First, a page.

The Lighthouse Act of 1789 provided government funds for the construction of lighthouses at numerous locations nationwide. By 1843, five towers illuminated Lake Superior waters with the number of lighthouses increasing to 34 by the end of the decade. Ships heavily laden with iron ore had to skirt the rocky shoals of the Apostle Islands on their way from ports like Ashland and Superior Point before heading into the deeper waters of Lake Superior. It was still possible, however, that ships would encounter bad weather despite the number of lighthouses lining the lake’s coast. Ships continued to strand on shoals of founder in heavy seas, some sinking to the bottom with passengers, crews, and cargoes still aboard.

“Storms were the greatest threat to shipping. The power of the wind and waves magnified exponentially the dangers imposed by navigating on Lake Superior. In fair weather, a schooner or steamer could manage without harbors of refuge, make port without the aid of pier lights and even overcome grounding on hidden shoals. In heavy seas, these issues became lethal.” No single season was favored over the other, although the winter months usually produced the most severe weather conditions. From late spring to early fall, shores quickly became shrouded in blinding mist and fog.


Lighthouses of the Apostle Islands

"Within the boundaries of Apostle Islands National Lakeshore is the largest and finest single collection of lighthouses in the country."

- F. Ross Holland, Jr., Great American Lighthouses, 1994

Old Michigan Light

Old Michigan Island Lighthouse

Built 1856
Placed in service 1857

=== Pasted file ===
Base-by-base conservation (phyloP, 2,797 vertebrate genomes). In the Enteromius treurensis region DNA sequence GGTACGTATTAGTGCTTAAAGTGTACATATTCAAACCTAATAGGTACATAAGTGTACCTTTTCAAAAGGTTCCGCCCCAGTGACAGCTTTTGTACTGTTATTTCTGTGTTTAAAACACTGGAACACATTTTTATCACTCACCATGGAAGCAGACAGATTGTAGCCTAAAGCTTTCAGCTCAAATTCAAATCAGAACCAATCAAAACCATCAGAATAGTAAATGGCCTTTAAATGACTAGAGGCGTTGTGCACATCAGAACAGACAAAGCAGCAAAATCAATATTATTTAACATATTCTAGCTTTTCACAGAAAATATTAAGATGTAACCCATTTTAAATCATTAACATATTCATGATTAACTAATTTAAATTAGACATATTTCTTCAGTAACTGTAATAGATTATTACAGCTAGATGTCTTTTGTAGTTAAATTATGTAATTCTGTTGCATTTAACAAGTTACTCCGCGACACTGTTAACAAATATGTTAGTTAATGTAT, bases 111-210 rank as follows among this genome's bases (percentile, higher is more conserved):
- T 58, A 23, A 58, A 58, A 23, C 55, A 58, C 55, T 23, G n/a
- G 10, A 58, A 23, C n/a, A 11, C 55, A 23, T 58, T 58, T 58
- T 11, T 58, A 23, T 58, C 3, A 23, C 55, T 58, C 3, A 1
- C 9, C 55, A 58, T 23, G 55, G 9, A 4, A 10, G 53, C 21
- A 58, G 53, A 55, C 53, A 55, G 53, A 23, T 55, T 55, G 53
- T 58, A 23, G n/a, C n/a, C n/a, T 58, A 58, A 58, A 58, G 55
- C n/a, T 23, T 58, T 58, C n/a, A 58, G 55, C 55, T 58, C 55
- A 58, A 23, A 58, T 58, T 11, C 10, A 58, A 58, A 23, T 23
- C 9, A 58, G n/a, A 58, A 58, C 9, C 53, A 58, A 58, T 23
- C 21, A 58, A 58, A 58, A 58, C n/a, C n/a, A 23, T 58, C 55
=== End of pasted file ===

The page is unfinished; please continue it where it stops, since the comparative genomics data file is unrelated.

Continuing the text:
Abandoned 1858
Re-lit 1869
Retired 1929
Guided tours available


First Lighthouse on Long Island

Old LaPointe Lighthouse, Long Island

Built 1858
Retired 1897
Served as housing until abandoned in 1940
Foundation ruins still visible


Raspberry Island Lighthouse

Raspberry Island Lighthouse

Built 1862
Placed in service 1863
Enlarged 1906
Automated 1947
Light moved outside building 1957
Guided tours available


Outer Island Light Station

Outer Island Lighthouse

Built 1874
Automated 1961
Temporarily closed to public access due to construction activity


Sand Island Lighthouse

Sand Island Lighthouse

Built 1881
Automated 1921
Light moved to steel tower c.1933
Light moved back to lighthouse 1985
Still in service, guided tours available


Devils Island Lighthouse

Devils Island Light Tower

Temporary tower built 1891
Permanent tower built 1898
Permanent tower placed in service 1901
External braces added 1914
Automated 1978
Lens removed 1989
Lens replaced 1992
Still in service


LaPointe Light Tower

New LaPointe Light Tower, Long Island

Built 1897
Automated 1964
Still in service, not open to public


Chequamegon Point Light Tower

Chequamegon Point Light Tower, Long Island

Built 1897
Retired and moved 1987
Preserved, not open to public


New Michigan Island Light Tower

New Michigan Island Light Tower

Built in Pennsylvania 1880
Dismantled 1918
Re-erected on Michigan Island 1929
Automated 1943
Still in service, guided tours available


A white lighthouse with a red roof stands on a break wall on a frozen lake.
Ashland Harbor Breakwater Light

NPS Photo/N. Howk

Ashland Harbor Breakwater Lighthouse

Built 1915
Automated 1962
Still in Service

Last updated: September 24, 2021